To circumvent these hurdles, some physicians offering peptide-based immunotherapy vaccines have an implicit arrangement with laboratories to skirt regulatory controls designed to protect patients. I contacted the University of Tübingen in southern Germany, which has a well-known Department of Immunology, and spoke with the department’s lead researcher, Dr. Hans-Georg Rammensee.
Rammensee confirmed that the university’s lab sometimes produces peptide vaccines for physicians at local private clinics. I asked him whether the lab adhered to GMP standards when filling these orders. He sounded agitated by the question, and warned me that the issue was “a gray area.” Yet he was willing to explain that, in what he called an increasingly common practice in Germany, a physician might place an order with a lab for a particular peptide sequence, designating it “for laboratory use” only — rather than for patient use. Since a request for a compound that won’t be administered to a human patient does not require GMP compliance, a lab can fill it quickly and cheaply, he said. The strategy allows for deniability on the part of labs, who sell the peptides to the clinics at cost. Some labs are aware of clinics’ intentions to administer them to patients as vaccines.
This is truly irresponsible, and, even worse, tells me that the markup on experimental cancer vaccines used by clinics like Hallwang is even more outrageous than it would first appear, given that, as Gellman reports, a laboratory can produce 30 mg of a given peptide, which is enough to yield about 100 vaccine doses, for roughly $570. She also reports that private clinics often go on to administer these laboratory-grade peptides to patients at inflated prices. Consider. There’s a reason why GMP is required and why only pharmaceutical-grade substances should be used as therapeutics. Laboratory-grade chemicals, peptides, and the like can have impurities that don’t affect their use in research purposes but could well be potentially dangerous in patients.
Big pharma and Hallwang: An unholy alliance
It’s even worse than that, though. Alternative medicine mavens often rant (sometimes appropriately sometimes exaggeratedly) about the depredations of big pharma. Here’s one that I bet they’ll never rant about:
The clinic’s parent company, Hallwang Clinic GmbH, is owned and operated in part by drugmakers who appear to have a vested interest in the treatments it sells — an arrangement that has raised red flags for potential collaborators. The company’s CEO, Albert Schmierer, a pharmacist by training, personally holds a roughly one-quarter ownership stake in the Hallwang Clinic, according to 2016 shareholder documents available through Moneyhouse.de, a German corporate-records database. Schmierer is also listed online as CEO and owner of Dr. Zinsser Pharmaceuticals, a medical-products company, and runs Rappen-Apotheke, a pharmacy that specializes in homeopathy and is located near the clinic, according to its website.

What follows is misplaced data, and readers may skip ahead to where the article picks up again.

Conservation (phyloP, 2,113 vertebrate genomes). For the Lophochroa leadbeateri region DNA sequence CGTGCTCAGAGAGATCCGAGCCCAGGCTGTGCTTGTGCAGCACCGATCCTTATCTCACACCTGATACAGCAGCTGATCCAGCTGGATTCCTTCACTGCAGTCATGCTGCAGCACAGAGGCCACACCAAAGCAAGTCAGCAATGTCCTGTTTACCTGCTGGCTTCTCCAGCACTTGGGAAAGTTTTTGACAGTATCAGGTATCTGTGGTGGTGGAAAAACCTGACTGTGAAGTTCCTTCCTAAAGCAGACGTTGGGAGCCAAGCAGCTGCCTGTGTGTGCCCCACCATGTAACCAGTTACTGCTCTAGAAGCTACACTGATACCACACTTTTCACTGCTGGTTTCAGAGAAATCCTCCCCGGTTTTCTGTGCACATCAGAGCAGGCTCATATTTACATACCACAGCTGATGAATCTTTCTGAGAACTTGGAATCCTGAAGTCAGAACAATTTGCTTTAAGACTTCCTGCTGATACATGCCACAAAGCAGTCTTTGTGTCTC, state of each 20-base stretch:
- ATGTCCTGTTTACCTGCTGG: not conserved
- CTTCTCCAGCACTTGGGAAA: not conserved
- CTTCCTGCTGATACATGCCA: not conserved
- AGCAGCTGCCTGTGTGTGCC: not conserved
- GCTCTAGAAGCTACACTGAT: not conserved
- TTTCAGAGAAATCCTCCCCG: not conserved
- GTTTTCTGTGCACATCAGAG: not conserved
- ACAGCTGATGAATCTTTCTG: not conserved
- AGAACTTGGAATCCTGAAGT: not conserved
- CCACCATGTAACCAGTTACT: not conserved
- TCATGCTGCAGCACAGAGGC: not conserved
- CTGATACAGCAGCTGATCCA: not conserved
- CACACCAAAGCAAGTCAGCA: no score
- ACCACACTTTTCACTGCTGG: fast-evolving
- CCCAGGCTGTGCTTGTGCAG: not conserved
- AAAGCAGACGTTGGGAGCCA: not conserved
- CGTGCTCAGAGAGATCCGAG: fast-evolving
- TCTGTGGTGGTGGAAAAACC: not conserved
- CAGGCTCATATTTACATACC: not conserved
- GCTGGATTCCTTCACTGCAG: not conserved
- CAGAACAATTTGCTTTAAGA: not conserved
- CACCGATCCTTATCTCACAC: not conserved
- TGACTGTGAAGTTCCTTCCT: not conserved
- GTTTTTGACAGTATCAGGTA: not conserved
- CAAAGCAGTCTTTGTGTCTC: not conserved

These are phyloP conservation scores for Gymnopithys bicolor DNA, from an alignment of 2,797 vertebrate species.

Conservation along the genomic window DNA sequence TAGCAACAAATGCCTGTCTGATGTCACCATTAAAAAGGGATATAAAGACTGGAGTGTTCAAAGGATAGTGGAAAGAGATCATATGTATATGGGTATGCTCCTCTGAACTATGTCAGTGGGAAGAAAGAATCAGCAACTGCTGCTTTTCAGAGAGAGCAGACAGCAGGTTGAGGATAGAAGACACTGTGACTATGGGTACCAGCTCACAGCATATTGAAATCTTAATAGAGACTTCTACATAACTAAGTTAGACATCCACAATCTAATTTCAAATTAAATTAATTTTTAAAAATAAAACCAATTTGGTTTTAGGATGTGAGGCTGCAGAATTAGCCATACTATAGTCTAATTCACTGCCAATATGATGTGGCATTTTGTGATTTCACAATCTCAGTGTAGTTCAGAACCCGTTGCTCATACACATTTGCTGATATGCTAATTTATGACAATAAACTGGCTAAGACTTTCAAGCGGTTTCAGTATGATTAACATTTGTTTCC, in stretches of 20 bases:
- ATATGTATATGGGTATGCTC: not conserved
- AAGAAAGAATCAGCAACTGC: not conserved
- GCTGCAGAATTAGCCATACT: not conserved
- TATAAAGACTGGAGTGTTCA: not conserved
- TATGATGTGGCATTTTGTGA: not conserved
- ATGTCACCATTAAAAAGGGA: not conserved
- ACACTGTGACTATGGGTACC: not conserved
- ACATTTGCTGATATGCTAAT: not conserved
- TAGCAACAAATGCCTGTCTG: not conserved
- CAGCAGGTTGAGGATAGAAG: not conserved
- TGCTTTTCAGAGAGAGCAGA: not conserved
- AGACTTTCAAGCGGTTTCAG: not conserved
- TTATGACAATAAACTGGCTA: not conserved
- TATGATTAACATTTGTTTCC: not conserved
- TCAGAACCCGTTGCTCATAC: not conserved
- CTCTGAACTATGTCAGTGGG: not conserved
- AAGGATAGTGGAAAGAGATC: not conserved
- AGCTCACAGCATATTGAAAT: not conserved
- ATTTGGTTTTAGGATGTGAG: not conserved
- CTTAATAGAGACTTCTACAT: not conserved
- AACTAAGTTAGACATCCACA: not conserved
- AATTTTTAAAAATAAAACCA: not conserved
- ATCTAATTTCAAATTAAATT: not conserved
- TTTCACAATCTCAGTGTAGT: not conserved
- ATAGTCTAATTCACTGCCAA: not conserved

In the course of my reporting, I spoke with several physicians and practitioners who head private cancer-treatment clinics throughout Germany. Among them was Dr. Joachim Drevs, an oncologist who runs the private clinic Unifontis in the central German town of Sickte. He told me that in 2013, Hallwang Clinic management approached him about forging a collaborative relationship. During their preliminary conversations, Hallwang Clinic executives shared with him their drug-sourcing procedures, including that Schmierer’s pharmaceutical firm produces a significant portion of the treatments offered at the Hallwang Clinic. Drevs said he was distressed to learn of this arrangement.
“If the decisions are made by pharmacists — the owners of the treatments — it’s impossible to stay neutral” in determining the best course of care for a given patient, Drevs told me. He said he ended discussions with the Hallwang Clinic after a few weeks.
This is no different than Mike Adams, Joe Mercola, or Gary Null selling the very supplements that they tout on their websites and multimedia empires.
Gellman also spoke with several former employees, nearly all of whom were afraid to go on record because they had signed nondisclosure agreements. They told tales of highly unethical practices, such as barring patients from vetoing elements of proposed treatment plans, aggressively going after payment from a freshly grieving spouse, and revising costs upwards after treatments begin. She includes a story of a man who racked up $1.5 million in charges for the treatment of his wife, before realizing his mistake. Another woman, Lynn Wealleans, described her husband’s battle with late stage peritoneal cancer that ended up racking up $294,000 and said, “To me, they were just still making money” until her husband died.
Basically, Hallwang appears to take advantage of tumor biology as well. For instance, there’s the case of Claire Cunningham, who had been diagnosed with breast cancer in 2008 and for some reason didn’t undergo mastectomy until 2012. In 2016 she was diagnosed with metastatic disease to her liver, lungs, and bones. She went to Hallwang in November 2016 after having been hospitalized in England for seizures. Her story: